Email Submission Operations: Access and Accountability Requirements
RFC 5068

Document Type RFC - Best Current Practice (November 2007; No errata)
Also known as BCP 134
Was draft-hutzler-spamops (individual in ops area)
Last updated 2013-03-02
Stream IETF
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Stream WG state (None)
Consensus Unknown
Document shepherd No shepherd assigned
IESG IESG state RFC 5068 (Best Current Practice)
Telechat date
Responsible AD Dan Romascanu
Send notices to cdhutzler@aol.com; dcrocker@bbiw.net; presnick@qualcomm.com; sandersr@corp.earthlink.net; hardie@qualcomm.com; sah@428cobrajet.net; dot@dotat.at
Network Working Group                                         C. Hutzler
Request for Comments: 5068
BCP: 134                                                      D. Crocker
Category: Best Current Practice              Brandenburg InternetWorking
                                                              P. Resnick
                                                   QUALCOMM Incorporated
                                                               E. Allman
                                                          Sendmail, Inc.
                                                                T. Finch
                               University of Cambridge Computing Service
                                                           November 2007

  Email Submission Operations: Access and Accountability Requirements

Status of This Memo

   This document specifies an Internet Best Current Practices for the
   Internet Community, and requests discussion and suggestions for
   improvements.  Distribution of this memo is unlimited.

Abstract

   Email has become a popular distribution service for a variety of
   socially unacceptable, mass-effect purposes.  The most obvious ones
   include spam and worms.  This note recommends conventions for the
   operation of email submission and transport services between
   independent operators, such as enterprises and Internet Service
   Providers.  Its goal is to improve lines of accountability for
   controlling abusive uses of the Internet mail service.  To this end,
   this document offers recommendations for constructive operational
   policies between independent operators of email submission and
   transmission services.

   Email authentication technologies are aimed at providing assurances
   and traceability between internetworked networks.  In many email
   services, the weakest link in the chain of assurances is initial
   submission of a message.  This document offers recommendations for
   constructive operational policies for this first step of email
   sending, the submission (or posting) of email into the transmission
   network.  Relaying and delivery entail policies that occur subsequent
   to submission and are outside the scope of this document.

Hutzler, et al.          Best Current Practice                  [Page 1]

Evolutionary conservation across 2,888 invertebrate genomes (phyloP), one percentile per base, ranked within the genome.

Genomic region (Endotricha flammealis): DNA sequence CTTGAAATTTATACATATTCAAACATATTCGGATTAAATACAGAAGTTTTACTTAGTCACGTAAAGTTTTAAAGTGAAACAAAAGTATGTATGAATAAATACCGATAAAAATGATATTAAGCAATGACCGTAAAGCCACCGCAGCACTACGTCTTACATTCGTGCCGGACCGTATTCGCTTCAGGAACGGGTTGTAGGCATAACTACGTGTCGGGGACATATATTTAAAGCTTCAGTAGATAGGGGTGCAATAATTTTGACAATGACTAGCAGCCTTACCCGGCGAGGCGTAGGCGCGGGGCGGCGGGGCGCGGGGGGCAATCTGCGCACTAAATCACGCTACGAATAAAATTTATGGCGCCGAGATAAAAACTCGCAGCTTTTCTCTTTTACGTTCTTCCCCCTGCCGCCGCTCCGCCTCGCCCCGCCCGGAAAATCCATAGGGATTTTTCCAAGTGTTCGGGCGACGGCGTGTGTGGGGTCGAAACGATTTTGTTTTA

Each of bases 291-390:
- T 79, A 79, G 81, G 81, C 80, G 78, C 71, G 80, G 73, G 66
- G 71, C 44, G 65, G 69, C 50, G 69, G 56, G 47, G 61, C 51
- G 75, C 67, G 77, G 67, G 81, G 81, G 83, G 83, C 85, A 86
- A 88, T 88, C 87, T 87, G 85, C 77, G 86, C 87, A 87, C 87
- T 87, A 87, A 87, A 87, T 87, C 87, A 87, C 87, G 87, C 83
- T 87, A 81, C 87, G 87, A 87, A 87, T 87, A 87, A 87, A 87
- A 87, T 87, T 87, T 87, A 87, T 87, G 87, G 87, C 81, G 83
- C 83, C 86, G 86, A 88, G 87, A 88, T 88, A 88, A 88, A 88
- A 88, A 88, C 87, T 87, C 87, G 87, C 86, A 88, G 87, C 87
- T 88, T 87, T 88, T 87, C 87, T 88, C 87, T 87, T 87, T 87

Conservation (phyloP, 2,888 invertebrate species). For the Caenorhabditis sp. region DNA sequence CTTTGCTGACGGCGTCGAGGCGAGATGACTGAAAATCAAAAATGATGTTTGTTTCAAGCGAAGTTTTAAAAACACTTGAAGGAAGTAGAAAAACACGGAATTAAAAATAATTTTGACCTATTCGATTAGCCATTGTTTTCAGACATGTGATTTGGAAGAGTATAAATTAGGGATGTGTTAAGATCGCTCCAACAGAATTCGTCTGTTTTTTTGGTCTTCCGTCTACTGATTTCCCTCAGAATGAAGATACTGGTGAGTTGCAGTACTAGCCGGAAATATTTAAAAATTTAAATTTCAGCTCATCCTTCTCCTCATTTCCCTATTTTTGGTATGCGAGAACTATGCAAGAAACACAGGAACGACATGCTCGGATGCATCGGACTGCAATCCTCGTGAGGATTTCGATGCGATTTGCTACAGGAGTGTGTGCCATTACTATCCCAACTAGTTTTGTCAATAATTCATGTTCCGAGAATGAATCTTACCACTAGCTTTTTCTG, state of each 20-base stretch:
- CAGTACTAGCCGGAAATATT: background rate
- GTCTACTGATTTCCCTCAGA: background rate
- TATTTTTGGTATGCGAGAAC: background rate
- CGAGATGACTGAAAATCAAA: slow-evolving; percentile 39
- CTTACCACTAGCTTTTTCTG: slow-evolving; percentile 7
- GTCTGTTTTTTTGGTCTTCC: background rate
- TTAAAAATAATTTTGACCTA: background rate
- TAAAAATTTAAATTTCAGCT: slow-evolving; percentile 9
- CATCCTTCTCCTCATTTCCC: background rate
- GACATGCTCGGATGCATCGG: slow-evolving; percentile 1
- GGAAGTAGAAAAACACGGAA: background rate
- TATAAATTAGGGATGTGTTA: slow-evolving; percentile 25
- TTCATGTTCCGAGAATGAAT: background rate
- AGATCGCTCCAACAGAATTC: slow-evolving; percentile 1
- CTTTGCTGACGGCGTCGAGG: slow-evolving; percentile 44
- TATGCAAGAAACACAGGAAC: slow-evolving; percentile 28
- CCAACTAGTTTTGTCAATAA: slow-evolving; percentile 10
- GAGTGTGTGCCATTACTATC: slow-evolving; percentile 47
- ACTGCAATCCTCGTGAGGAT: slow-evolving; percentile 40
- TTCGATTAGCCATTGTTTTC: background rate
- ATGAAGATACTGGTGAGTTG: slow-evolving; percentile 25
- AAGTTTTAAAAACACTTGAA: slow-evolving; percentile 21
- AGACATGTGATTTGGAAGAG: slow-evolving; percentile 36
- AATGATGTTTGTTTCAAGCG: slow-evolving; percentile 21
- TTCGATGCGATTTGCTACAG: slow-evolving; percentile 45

RFC 5068                    Email Submission               November 2007

Table of Contents

   1.  Introduction . . . . . . . . . . . . . . . . . . . . . . . . .  3
   2.  Terminology  . . . . . . . . . . . . . . . . . . . . . . . . .  4
   3.  Submission, Relaying, Delivery . . . . . . . . . . . . . . . .  4
     3.1.  Best Practices for Submission Operation  . . . . . . . . .  5
     3.2.  Transitioning to Submission Port . . . . . . . . . . . . .  6
   4.  External Submission  . . . . . . . . . . . . . . . . . . . . .  6
     4.1.  Best Practices for Support of External Submissions . . . .  7
   5.  Message Submission Authentication/Authorization
       Technologies . . . . . . . . . . . . . . . . . . . . . . . . .  8
   6.  Security Considerations  . . . . . . . . . . . . . . . . . . .  9
   7.  References . . . . . . . . . . . . . . . . . . . . . . . . . .  9
     7.1.  Normative References . . . . . . . . . . . . . . . . . . .  9
     7.2.  Informative References . . . . . . . . . . . . . . . . . .  9
   Appendix A.  Acknowledgments . . . . . . . . . . . . . . . . . . . 10

Hutzler, et al.          Best Current Practice                  [Page 2]
RFC 5068                    Email Submission               November 2007

1.  Introduction

   The very characteristics that make email such a convenient
   communications medium -- its near ubiquity, rapid delivery, low cost,
   and support for exchanges without prior arrangement -- have made it a
   fertile ground for the distribution of unwanted or malicious content.
   Spam, fraud, and worms have become a serious problem, threatening the
   viability of email and costing end users and providers millions of
   dollars in damages and lost productivity.  In recent years,
   independent operators including enterprises and ISPs have turned to a
   number of different technologies and procedures, in an attempt to
   combat these problems.  The results have been mixed, at best.

   En route to its final destination, email will often travel between
   multiple independent providers of email transmission services.  These
   services will generally have no prior arrangement with one another
   and may employ different rules on the transmission.  It is therefore
   difficult both to debug problems that occur in mail transmission and
   to assign accountability if undesired or malicious mail is injected
   into the Internet mail infrastructure.

   Many email authentication technologies exist.  They provide some
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